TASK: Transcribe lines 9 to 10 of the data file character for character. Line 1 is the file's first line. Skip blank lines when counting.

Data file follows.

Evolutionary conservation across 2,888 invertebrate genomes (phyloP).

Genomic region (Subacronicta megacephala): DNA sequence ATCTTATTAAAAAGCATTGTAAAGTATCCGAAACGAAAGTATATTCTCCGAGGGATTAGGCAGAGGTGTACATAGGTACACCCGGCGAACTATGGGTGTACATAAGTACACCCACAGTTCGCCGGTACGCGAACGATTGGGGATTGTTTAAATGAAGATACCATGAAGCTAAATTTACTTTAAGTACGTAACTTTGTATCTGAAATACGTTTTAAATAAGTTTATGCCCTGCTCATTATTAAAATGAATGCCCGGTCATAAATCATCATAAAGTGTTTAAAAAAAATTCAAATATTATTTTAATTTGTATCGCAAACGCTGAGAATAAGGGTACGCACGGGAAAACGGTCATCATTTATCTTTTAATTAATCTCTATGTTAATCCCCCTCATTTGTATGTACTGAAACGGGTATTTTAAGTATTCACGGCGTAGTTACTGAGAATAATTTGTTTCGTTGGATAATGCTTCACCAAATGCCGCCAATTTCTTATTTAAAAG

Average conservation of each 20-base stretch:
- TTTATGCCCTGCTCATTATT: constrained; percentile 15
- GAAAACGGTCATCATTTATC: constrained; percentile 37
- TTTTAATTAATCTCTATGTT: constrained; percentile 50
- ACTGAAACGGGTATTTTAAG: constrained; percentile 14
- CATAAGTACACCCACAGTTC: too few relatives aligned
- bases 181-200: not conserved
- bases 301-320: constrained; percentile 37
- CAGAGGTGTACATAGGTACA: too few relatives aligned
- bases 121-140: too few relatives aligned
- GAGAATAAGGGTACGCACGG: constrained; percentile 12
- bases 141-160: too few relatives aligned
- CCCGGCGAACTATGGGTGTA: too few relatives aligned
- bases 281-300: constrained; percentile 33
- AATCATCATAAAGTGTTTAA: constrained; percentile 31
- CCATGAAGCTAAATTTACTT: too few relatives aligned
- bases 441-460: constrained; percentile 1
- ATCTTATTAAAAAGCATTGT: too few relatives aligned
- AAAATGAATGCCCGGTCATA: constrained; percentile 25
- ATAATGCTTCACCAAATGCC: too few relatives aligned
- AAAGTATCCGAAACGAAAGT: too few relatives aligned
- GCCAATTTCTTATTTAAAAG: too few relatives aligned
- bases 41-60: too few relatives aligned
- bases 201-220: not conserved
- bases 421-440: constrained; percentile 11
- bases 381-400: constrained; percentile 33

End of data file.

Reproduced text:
- bases 181-200: not conserved
- bases 301-320: constrained; percentile 37